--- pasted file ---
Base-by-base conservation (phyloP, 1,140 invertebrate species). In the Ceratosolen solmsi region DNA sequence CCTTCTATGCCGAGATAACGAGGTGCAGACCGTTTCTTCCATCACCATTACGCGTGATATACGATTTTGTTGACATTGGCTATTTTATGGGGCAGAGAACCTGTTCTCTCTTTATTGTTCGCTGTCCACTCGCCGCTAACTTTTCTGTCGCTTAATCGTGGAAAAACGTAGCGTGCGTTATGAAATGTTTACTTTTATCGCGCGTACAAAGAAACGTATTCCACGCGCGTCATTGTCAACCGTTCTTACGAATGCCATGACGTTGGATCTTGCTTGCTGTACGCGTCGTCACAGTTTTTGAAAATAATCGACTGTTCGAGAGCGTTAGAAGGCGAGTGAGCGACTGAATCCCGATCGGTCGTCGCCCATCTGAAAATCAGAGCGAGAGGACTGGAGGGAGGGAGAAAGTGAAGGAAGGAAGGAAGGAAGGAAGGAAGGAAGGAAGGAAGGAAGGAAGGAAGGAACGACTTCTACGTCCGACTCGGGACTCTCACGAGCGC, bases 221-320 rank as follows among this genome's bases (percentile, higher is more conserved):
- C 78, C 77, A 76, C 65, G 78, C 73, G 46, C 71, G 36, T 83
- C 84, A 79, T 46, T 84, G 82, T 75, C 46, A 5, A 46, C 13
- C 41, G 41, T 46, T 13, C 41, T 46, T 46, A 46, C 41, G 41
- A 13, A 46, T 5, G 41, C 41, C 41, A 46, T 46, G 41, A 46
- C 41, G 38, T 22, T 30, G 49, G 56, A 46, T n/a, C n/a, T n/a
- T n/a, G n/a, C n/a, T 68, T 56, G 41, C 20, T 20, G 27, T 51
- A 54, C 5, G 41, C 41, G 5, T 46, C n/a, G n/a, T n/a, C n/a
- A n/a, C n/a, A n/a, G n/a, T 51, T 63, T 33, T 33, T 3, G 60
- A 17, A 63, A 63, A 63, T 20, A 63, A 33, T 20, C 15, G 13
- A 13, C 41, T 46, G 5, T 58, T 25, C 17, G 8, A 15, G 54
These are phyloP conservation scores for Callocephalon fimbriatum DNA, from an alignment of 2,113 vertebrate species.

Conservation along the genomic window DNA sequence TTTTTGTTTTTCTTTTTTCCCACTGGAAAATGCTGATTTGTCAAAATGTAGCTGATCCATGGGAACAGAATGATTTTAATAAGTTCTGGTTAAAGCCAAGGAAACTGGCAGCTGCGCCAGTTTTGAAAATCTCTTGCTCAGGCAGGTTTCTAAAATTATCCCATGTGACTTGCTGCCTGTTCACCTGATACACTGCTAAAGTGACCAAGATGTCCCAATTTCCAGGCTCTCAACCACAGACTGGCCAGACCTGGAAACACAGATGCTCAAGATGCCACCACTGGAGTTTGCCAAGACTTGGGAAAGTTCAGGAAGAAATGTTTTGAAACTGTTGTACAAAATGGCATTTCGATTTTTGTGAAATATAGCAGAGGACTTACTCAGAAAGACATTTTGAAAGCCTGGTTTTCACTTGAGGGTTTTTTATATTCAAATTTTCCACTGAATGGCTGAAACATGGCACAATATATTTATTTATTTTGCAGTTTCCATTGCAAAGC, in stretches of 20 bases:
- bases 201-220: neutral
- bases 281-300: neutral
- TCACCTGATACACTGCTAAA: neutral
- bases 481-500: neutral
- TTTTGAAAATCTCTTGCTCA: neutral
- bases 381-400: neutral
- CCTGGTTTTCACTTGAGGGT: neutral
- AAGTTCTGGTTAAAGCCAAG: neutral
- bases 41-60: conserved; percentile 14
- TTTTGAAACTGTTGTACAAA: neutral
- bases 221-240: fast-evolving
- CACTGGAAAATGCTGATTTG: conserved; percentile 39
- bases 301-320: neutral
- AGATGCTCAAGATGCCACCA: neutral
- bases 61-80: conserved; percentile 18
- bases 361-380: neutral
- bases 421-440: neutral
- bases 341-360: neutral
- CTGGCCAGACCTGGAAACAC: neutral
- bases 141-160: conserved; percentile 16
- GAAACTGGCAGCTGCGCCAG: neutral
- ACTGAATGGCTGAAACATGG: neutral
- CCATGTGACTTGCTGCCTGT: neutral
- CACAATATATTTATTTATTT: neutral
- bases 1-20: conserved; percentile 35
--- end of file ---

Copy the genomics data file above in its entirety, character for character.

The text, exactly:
Base-by-base conservation (phyloP, 1,140 invertebrate species). In the Ceratosolen solmsi region DNA sequence CCTTCTATGCCGAGATAACGAGGTGCAGACCGTTTCTTCCATCACCATTACGCGTGATATACGATTTTGTTGACATTGGCTATTTTATGGGGCAGAGAACCTGTTCTCTCTTTATTGTTCGCTGTCCACTCGCCGCTAACTTTTCTGTCGCTTAATCGTGGAAAAACGTAGCGTGCGTTATGAAATGTTTACTTTTATCGCGCGTACAAAGAAACGTATTCCACGCGCGTCATTGTCAACCGTTCTTACGAATGCCATGACGTTGGATCTTGCTTGCTGTACGCGTCGTCACAGTTTTTGAAAATAATCGACTGTTCGAGAGCGTTAGAAGGCGAGTGAGCGACTGAATCCCGATCGGTCGTCGCCCATCTGAAAATCAGAGCGAGAGGACTGGAGGGAGGGAGAAAGTGAAGGAAGGAAGGAAGGAAGGAAGGAAGGAAGGAAGGAAGGAAGGAAGGAAGGAACGACTTCTACGTCCGACTCGGGACTCTCACGAGCGC, bases 221-320 rank as follows among this genome's bases (percentile, higher is more conserved):
- C 78, C 77, A 76, C 65, G 78, C 73, G 46, C 71, G 36, T 83
- C 84, A 79, T 46, T 84, G 82, T 75, C 46, A 5, A 46, C 13
- C 41, G 41, T 46, T 13, C 41, T 46, T 46, A 46, C 41, G 41
- A 13, A 46, T 5, G 41, C 41, C 41, A 46, T 46, G 41, A 46
- C 41, G 38, T 22, T 30, G 49, G 56, A 46, T n/a, C n/a, T n/a
- T n/a, G n/a, C n/a, T 68, T 56, G 41, C 20, T 20, G 27, T 51
- A 54, C 5, G 41, C 41, G 5, T 46, C n/a, G n/a, T n/a, C n/a
- A n/a, C n/a, A n/a, G n/a, T 51, T 63, T 33, T 33, T 3, G 60
- A 17, A 63, A 63, A 63, T 20, A 63, A 33, T 20, C 15, G 13
- A 13, C 41, T 46, G 5, T 58, T 25, C 17, G 8, A 15, G 54
These are phyloP conservation scores for Callocephalon fimbriatum DNA, from an alignment of 2,113 vertebrate species.

Conservation along the genomic window DNA sequence TTTTTGTTTTTCTTTTTTCCCACTGGAAAATGCTGATTTGTCAAAATGTAGCTGATCCATGGGAACAGAATGATTTTAATAAGTTCTGGTTAAAGCCAAGGAAACTGGCAGCTGCGCCAGTTTTGAAAATCTCTTGCTCAGGCAGGTTTCTAAAATTATCCCATGTGACTTGCTGCCTGTTCACCTGATACACTGCTAAAGTGACCAAGATGTCCCAATTTCCAGGCTCTCAACCACAGACTGGCCAGACCTGGAAACACAGATGCTCAAGATGCCACCACTGGAGTTTGCCAAGACTTGGGAAAGTTCAGGAAGAAATGTTTTGAAACTGTTGTACAAAATGGCATTTCGATTTTTGTGAAATATAGCAGAGGACTTACTCAGAAAGACATTTTGAAAGCCTGGTTTTCACTTGAGGGTTTTTTATATTCAAATTTTCCACTGAATGGCTGAAACATGGCACAATATATTTATTTATTTTGCAGTTTCCATTGCAAAGC, in stretches of 20 bases:
- bases 201-220: neutral
- bases 281-300: neutral
- TCACCTGATACACTGCTAAA: neutral
- bases 481-500: neutral
- TTTTGAAAATCTCTTGCTCA: neutral
- bases 381-400: neutral
- CCTGGTTTTCACTTGAGGGT: neutral
- AAGTTCTGGTTAAAGCCAAG: neutral
- bases 41-60: conserved; percentile 14
- TTTTGAAACTGTTGTACAAA: neutral
- bases 221-240: fast-evolving
- CACTGGAAAATGCTGATTTG: conserved; percentile 39
- bases 301-320: neutral
- AGATGCTCAAGATGCCACCA: neutral
- bases 61-80: conserved; percentile 18
- bases 361-380: neutral
- bases 421-440: neutral
- bases 341-360: neutral
- CTGGCCAGACCTGGAAACAC: neutral
- bases 141-160: conserved; percentile 16
- GAAACTGGCAGCTGCGCCAG: neutral
- ACTGAATGGCTGAAACATGG: neutral
- CCATGTGACTTGCTGCCTGT: neutral
- CACAATATATTTATTTATTT: neutral
- bases 1-20: conserved; percentile 35